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A24 & 20TH CENTURY WOMEN Won’t Keep The Party Polite, So See Their Film

by Quendrith Johnson, Los Angeles Correspondent

Okay, so that headline lyric is actually from Frank Sinatra about Luck being a Lady, and frankly that’s just one misconception about women that the movie 20TH CENTURY WOMEN hopes to debunk. That and every notion of gender from conception to girl power to the male gaze to reproduction. AnnetteB17This movie is not a “chick flick,” shall we say, but it is a flick about chicks/women/girls, and every other representation of — stealing from the novelist Raymond Carver here – what we think about when we think about Women. Plus there’s skateboarding in it, a huge nostalgic bonus. Yeah, but what’s the movie about?

Here’s the official rundown: “With 20th Century Women, acclaimed filmmaker Mike Mills (the Academy Award® winner for Beginners) brings us a multilayered, funny, heart-stirring celebration of the complexities of women, family, time, and the connections we search for our whole lives. Set in Santa Barbara, the film follows Dorothea Fields (Annette Bening), a determined single mother in her mid-50s who is raising her adolescent son, Jamie (newcomer Lucas Jade Zumann, in a breakout performance) at a moment brimming with cultural change and rebellion. Dorothea enlists the help of two younger women in Jamie’s upbringing: Abbie (Greta Gerwig), a free-spirited punk artist living as a boarder in the Fields’ home; and Julie (Elle Fanning), a savvy and provocative teenage neighbor. 20th Century Women is a poignant love letter to the people who raise us—and the times that form us—as this makeshift family forges fragile connections that will mystify and inspire them through their lives. GretaG17As if this film itself is not enough of a power statement for the cause, A24 has just announced it will make a donation to Planned Parenthood to honor every single person who sees the film this weekend, men and women. Meanwhile, filmmaker Mike Mills has just unveiled a clip of Greta Gerwig, Elle Fanning, and Planned Parenthood President Cecile Richards, being interviewed about what matters. Besides kicking asses and taking names, to use the ‘parlance of our time,’ Planned Parenthood is still recovering from brand bashing during the election. So, watch the clip below, and remember – you can either plan your parenthood or all hell breaks loose.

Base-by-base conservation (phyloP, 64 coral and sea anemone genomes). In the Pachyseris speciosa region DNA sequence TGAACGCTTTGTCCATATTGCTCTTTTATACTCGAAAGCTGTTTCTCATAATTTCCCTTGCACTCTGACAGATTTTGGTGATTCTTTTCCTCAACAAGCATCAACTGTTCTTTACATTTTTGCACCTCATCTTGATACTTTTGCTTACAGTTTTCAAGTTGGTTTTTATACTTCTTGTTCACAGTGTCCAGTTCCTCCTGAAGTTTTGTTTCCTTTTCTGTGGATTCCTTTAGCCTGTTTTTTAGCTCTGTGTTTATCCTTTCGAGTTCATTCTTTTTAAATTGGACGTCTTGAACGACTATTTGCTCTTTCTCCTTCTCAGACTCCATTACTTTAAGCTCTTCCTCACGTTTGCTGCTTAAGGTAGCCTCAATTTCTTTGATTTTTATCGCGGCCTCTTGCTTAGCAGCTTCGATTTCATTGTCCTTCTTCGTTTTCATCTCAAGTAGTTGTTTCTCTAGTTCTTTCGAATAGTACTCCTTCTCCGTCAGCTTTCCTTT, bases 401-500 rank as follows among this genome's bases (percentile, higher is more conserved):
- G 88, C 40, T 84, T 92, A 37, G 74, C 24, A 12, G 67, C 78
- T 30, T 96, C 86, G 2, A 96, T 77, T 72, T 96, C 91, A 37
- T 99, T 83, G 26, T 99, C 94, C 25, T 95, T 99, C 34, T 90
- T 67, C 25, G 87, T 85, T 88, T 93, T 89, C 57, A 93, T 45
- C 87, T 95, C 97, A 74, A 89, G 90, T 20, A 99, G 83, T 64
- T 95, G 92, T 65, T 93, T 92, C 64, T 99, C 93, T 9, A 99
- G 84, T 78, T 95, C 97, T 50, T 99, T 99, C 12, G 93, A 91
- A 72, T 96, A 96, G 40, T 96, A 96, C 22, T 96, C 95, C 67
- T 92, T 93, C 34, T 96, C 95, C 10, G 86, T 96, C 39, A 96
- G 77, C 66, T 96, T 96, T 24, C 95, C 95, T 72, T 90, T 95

Here’s A24’s official word on this featurette:

[Writer/director Mike Mills, and stars Greta Gerwig and Elle Fanning, reflect on those who raise us and the times that shape us in latest video ‘Modern Women’, featuring an exclusive interview with Planned Parenthood President Cecile Richards. Planned Parenthood consulted on the film and Planned Parenthood California Central Coast shared information and resources about Planned Parenthood health centers in the ’70s. Planned Parenthood also plays a crucial part in the lives of two of the main characters in the film.]

Of his fierce support of the project, writer/director Mike Mills says, “The people at Planned Parenthood were so helpful to me with the writing and pre-production of 20th Century Women. They connected me with people who worked in PP offices in the ’70s to make sure every aspect of my scenes was correct, from the language counselors used to the very particular decor and dress of the people in those offices, to the overarching philosophy and attitude of the women who worked there. It was very important to me that we capture this moment in women’s reproductive rights accurately and they were so generous and helpful to me.”20C1sht17

Mike Mills’ Golden-Globe® nominated 20TH CENTURY WOMEN opened 12/25/2016, and is showing now in a run up to the Oscar® ceremony, to broadcast live on Sunday, Feb. 26. The film stars Annette Bening, Elle Fanning, Greta Gerwig, Lucas Jade Zumann, and Billy Crudup. Mike Mills is the writer director. Find out how to see it here and A24 has some other awesome projects on their website.

SCREENMANCER is a gathering place for people who make movies and plan to reproduce.